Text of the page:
When I emerged from the egg and arrived in Greenwich Village as a newly minted folksinger, the streets were filled with juvenile Joan Baez wannabees and their male kindred. It was Childe ballad here and soulful lament there on the part of the young women. The earnest young men thought they could get along with old Limelighters, Kingston Trio, and the like. Each train in from Long Island and each subway car from Uptown held a new draft.
You didn’t need Delphic wisdom to know that most of the trains heading back were equally filled. The new drafts soon realized their peers were doing the same material. All the women with ironed straight long hair like Baez and the earnest young men in chambray shirts soon returned to the burbs and the Bronx, casualties of the mass production of vinyl long-play albums by artists who’d commercialized a specific brand of folk music years before.
I survived out of luck. At that moment, there were not tons of “bluesers” in the Village, and my style was raw enough that I eeked out an existence in the second and third-tier coffeehouses. I was thrilled to do so and didn’t care that I was on the lowest wrung in the Village. Once you were a regular habitue, the real world of life in the Village opened for you. It was a round-robin of singing and playing sessions that went on all night and poetry readings in friends’ apartments. There were potluck suppers, impromptu music lessons, long conversations on Zen and the art of guitar, and plots to flee the East Coast for the raptures of LA or San Francisco.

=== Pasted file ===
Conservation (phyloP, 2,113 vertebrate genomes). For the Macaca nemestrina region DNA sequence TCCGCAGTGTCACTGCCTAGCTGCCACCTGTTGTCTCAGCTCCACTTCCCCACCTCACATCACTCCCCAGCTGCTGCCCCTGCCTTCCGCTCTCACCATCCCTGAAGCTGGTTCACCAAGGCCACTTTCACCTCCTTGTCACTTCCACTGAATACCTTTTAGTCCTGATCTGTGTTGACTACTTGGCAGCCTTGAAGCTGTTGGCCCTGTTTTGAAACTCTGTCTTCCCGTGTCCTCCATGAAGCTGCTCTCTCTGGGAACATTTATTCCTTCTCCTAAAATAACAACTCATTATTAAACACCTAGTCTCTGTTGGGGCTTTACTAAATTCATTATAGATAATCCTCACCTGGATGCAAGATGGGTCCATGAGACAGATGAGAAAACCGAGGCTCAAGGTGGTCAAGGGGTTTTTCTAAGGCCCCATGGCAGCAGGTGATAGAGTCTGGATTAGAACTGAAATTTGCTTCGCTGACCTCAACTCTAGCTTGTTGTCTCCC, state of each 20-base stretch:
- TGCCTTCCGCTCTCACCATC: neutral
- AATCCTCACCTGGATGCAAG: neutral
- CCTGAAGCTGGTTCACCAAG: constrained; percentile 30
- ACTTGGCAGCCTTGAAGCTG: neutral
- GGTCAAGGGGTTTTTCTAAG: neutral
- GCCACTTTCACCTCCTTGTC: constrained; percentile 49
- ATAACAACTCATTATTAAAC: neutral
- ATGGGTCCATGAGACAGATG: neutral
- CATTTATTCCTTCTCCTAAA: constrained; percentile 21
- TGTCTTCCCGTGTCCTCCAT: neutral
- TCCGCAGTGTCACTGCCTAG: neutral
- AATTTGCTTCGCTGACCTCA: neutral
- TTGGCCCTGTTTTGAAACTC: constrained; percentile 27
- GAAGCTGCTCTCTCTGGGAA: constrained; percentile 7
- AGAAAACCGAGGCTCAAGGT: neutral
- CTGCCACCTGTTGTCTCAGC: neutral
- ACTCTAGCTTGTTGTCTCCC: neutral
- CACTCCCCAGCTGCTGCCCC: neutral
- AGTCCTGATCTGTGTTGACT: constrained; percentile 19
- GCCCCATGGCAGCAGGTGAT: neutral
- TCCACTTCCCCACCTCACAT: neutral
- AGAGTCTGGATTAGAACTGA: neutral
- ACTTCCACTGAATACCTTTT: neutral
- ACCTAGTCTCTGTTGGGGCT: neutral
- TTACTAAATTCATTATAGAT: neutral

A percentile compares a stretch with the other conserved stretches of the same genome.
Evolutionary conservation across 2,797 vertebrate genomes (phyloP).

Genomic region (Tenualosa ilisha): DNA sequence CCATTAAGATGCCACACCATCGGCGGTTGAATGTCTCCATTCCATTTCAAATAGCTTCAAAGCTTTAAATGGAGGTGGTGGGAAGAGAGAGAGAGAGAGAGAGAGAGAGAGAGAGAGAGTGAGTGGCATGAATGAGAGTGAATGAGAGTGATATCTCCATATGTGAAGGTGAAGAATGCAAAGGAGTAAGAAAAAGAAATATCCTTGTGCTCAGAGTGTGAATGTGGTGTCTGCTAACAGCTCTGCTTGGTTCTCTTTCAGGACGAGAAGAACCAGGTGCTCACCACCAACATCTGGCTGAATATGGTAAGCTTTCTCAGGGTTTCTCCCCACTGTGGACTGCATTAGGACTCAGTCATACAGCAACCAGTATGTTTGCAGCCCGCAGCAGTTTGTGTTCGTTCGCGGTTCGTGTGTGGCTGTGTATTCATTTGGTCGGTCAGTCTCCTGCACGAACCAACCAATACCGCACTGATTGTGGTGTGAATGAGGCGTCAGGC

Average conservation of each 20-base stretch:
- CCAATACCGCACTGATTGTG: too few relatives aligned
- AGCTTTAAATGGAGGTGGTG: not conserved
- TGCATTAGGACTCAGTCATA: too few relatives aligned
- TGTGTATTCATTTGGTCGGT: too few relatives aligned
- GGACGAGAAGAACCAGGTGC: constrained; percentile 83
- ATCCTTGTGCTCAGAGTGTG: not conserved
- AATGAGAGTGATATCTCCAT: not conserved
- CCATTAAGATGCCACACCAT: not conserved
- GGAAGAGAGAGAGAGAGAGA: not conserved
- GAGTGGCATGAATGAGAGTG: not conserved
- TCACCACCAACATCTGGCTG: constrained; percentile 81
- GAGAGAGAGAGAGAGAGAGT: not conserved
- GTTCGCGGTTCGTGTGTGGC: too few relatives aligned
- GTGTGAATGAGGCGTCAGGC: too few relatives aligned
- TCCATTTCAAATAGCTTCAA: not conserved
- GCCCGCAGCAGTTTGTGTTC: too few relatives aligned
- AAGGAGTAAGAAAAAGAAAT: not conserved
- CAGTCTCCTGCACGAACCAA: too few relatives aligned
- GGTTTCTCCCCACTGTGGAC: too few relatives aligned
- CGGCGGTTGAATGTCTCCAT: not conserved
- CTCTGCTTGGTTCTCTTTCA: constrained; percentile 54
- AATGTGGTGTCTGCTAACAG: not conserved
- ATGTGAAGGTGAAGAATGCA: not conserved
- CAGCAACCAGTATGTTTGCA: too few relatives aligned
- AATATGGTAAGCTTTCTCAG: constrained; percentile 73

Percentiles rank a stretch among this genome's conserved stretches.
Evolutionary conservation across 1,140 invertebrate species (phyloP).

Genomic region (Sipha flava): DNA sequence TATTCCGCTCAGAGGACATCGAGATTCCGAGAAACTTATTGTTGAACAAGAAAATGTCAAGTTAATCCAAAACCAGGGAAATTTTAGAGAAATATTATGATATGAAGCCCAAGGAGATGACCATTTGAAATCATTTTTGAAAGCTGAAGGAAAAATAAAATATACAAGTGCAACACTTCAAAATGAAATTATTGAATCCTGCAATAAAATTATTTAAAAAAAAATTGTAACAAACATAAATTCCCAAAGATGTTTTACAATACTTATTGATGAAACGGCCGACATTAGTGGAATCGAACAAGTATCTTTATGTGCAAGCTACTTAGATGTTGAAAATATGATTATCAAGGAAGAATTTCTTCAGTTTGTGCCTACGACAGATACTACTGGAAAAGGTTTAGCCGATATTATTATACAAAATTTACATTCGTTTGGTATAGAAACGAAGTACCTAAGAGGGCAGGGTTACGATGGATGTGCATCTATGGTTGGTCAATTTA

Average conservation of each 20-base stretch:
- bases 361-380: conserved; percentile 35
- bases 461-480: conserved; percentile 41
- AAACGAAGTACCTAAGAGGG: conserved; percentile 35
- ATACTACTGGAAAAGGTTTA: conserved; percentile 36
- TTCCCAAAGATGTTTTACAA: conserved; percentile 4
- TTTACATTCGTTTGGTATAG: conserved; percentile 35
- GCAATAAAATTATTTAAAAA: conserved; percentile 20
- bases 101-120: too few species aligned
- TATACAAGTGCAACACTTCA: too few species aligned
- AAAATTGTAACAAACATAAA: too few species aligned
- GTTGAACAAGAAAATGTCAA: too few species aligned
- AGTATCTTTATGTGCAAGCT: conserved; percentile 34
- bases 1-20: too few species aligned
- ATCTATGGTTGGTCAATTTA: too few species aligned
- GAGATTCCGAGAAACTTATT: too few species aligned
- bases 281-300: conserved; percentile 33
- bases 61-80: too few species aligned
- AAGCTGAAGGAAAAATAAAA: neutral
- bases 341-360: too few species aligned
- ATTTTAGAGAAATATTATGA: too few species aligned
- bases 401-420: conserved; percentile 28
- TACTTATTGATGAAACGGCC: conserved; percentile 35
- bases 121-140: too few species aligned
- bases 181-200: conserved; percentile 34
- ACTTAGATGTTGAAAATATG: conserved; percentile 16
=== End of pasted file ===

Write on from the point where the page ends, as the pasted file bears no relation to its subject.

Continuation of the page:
So why leave all this? Well, the Village was always a big pot of Stone Soup. New additions are continually being made. And then, some of us would leave for other venues, experiences, and lifestyles. We graduated.
I have not returned for over a generation, but I’m sure the pot is still churning somewhere. Radically different because the additions have changed, but still a sort of Bootcamp for creativity.
It was a great place to be from.